Kirkus, Desperation, and Amazon’s Dino Porn

My thirty-year journey toward literary greatness has been fraught with enough obstacles to wear down the hardiest of adventurers. I’ve struggled with apathetic friends, a disapproving family, a host of ban-hammering moderators, gangs of internet trolls, and my own demons of doubt and despair, all while clambering over mountains of indie writers competing for attention. I quit social media last week, because I could no longer stand the fact that every single person in the #writingcommunity is only there to hawk their own books. It’s an absurd situation, considering how they expect to sell anything when nobody is buying. I can’t say I am guiltless in this regard. I don’t use Twitter to buy books either, but I occasionally peruse indie titles that pique my interest, only to be disparaged by the scarcity of writing experience. I have full-length novels collecting dust in my drawer, that I would never show to anyone, much less attempt to sell, because I’ve learned over the years that storytelling is a skill that takes a lifetime to master. Too many indie creators simply lack the work-ethic to attain, what I like to call, shelf status, and if there’s an unread classic I could be reading, why wouldn’t I be reading that instead? If I expect anyone to give The Princess of Aenya a chance, it’s only because I’ve taken decades to learn to write it, with the goal of adding something worthwhile to the industry.

So, after overcoming so many obstacles, it was wonderful to be finally getting validation from two reputable critics. Though readers have been raving about my latest book on Amazon, one troll accused me of faking my reviews. But with stamps of approval from Kirkus and IndieReader, nobody could accuse me of fakery, could they?

In 2003, I released The Dark Age of Enya through a company called Xlibris. What I didn’t know then was the stigma surrounding self-publishing, or “vanity” publishing, as it was more notoriously known at the time. I was basically told that I was taking the easy way out, was accused of being disingenuous and not a real writer, and that my efforts reeked of desperation. Taking the hint, I decided to concentrate on querying agents instead. But just a few years later, vanity publishing turned into indie publishing, and many a struggling writer, including Christopher Paolini of Eragon fame, achieved literary stardom. The most successful of them jumped ship, using the indie route as a stepping stone to the big time. One of these people, who I will just call Mr. X, I’ve known for years, a skilled storyteller whose career I have done my best to emulate. So when my editorial reviews were released, I was eager to show him, hoping to finally be given the time of day. But his response . . . shocked me. “Paying for reviews reeks of desperation,” he told me. I was taking the easy way out. I was being disingenuous, acting as if those reviews were legitimate.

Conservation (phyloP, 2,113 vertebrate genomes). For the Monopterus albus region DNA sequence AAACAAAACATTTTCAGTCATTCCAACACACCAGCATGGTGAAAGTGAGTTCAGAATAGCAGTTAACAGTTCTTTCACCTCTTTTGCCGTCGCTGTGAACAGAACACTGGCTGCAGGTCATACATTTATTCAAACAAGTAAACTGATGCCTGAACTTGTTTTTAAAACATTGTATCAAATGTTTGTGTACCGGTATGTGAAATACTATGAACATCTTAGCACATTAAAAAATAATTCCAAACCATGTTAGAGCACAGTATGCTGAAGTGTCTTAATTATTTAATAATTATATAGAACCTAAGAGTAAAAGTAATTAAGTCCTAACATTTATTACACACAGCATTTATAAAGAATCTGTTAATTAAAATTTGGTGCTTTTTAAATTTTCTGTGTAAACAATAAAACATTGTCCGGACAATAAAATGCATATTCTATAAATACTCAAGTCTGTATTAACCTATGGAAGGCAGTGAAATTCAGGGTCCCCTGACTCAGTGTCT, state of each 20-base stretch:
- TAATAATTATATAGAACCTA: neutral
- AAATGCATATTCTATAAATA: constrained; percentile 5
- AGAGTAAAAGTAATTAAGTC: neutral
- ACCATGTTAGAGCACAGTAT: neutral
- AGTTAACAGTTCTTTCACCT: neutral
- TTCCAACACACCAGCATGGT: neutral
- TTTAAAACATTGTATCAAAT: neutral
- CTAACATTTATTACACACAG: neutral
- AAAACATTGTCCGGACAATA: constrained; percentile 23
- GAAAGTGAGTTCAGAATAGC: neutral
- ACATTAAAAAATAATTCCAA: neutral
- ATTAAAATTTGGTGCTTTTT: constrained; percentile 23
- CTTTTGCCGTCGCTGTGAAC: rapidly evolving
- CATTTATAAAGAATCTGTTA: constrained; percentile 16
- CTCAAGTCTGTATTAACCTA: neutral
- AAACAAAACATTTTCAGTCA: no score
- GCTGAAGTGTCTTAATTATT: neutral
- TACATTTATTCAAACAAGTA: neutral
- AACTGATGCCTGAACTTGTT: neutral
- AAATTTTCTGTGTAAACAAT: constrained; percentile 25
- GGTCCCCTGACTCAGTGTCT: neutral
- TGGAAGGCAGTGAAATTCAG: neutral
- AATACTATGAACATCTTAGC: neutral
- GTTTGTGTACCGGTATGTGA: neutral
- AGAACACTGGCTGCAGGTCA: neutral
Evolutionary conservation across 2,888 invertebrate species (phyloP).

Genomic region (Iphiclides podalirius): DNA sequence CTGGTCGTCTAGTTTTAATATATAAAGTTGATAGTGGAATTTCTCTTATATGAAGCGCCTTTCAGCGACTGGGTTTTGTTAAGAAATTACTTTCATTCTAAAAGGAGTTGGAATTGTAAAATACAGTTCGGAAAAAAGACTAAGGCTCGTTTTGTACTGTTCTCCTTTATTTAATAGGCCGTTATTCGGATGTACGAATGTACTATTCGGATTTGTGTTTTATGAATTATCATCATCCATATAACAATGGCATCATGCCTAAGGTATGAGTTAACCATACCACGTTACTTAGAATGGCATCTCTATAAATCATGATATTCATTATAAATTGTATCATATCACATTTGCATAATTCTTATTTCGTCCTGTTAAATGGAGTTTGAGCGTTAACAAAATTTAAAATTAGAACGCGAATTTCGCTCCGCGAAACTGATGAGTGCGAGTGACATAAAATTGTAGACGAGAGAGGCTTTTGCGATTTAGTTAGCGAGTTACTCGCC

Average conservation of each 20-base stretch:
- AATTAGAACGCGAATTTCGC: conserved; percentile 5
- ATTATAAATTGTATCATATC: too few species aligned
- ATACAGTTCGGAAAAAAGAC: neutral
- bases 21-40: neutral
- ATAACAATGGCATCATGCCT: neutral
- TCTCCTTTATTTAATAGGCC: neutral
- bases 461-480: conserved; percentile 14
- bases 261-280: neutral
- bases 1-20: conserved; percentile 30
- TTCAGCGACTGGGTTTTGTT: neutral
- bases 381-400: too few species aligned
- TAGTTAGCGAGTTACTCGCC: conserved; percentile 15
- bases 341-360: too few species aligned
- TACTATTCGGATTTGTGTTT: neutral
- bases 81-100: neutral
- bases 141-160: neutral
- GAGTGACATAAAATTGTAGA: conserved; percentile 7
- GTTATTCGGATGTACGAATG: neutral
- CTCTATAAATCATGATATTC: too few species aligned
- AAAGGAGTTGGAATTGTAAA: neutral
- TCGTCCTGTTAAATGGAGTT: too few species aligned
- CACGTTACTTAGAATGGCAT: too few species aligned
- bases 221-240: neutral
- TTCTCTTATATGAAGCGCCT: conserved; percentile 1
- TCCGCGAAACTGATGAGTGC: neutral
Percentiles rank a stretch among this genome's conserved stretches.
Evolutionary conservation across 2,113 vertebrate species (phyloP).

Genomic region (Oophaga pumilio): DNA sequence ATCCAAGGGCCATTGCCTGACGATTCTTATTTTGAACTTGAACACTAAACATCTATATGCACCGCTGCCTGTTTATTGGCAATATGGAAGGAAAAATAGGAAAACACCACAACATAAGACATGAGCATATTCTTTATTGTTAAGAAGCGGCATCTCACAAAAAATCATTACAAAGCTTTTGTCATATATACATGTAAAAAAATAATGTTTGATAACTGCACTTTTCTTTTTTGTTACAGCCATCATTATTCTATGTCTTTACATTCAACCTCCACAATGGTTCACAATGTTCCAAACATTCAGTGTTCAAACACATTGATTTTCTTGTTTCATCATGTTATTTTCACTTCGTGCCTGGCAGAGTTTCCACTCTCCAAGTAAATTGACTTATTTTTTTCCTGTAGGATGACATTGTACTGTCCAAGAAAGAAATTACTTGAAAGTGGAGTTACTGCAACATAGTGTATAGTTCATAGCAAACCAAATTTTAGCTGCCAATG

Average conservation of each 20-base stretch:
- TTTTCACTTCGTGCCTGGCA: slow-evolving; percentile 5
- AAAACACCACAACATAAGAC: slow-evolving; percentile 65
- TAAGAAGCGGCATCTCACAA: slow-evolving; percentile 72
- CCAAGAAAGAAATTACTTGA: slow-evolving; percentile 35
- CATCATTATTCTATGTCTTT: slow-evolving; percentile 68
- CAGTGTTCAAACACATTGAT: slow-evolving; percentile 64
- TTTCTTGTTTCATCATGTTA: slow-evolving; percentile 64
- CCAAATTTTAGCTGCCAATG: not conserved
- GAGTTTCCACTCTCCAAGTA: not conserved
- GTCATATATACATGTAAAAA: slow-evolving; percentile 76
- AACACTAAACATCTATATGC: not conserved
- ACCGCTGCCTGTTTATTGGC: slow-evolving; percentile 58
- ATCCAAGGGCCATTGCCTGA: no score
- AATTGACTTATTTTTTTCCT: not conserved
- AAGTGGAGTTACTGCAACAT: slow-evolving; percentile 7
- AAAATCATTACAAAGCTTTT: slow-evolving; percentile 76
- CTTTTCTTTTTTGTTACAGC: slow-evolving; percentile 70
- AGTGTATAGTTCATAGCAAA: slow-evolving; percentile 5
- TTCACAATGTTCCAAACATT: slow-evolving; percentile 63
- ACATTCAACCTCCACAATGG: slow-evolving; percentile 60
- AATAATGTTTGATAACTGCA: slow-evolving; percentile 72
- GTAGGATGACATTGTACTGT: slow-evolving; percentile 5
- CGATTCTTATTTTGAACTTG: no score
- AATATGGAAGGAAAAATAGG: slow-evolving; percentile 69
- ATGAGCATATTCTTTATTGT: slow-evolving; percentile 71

Never mind that Kirkus has been around since the 1930’s, or that you cannot pay them for a good review, Mr. X doesn’t think they count. “I’ve never seen them give a bad review for an indie book,” he claimed, which means nothing to anyone willing to search the site. But if he has never seen a bad indie review from Kirkus, I explained to him, it’s probably because authors can opt to have their reviews hidden. Paying Kirkus to read The Princess of Aenya wasn’t an act of desperation, but a wager. I was so confident they were going to love it, I was willing to bet money on it, and I won that bet. Mr. X argued I should have done things the traditional way, by asking Amazon’s top reviewers to read my book. But here’s the problem: the indie landscape has changed in the past fifteen years since he started, and I don’t think Mr. X is aware of it. First and foremost, Amazon no longer posts reviewers’ contact info, so it’s impossible to reach them. Secondly, critics are getting bombarded by requests. Even if you manage to find a voracious bookworm willing to spend a week with your story for no pay, there are a hundred other authors competing for that same critic’s time. When I thought about Mr. X’s insistence that I do things the traditional way, it was not desperation I smelled, but hypocrisy. Knowing that the same exact things were once said of him and indie authors, and knowing that he had the gumption to take the non-traditional route in changing times, I find it remarkable that he fails to understand why, in this ever-changing landscape, I chose to do what worked best for me. But perhaps Mr. X’s view has nothing to do with the validity of paid critics, and everything to do with the less-than-favorable review Kirkus gave his book.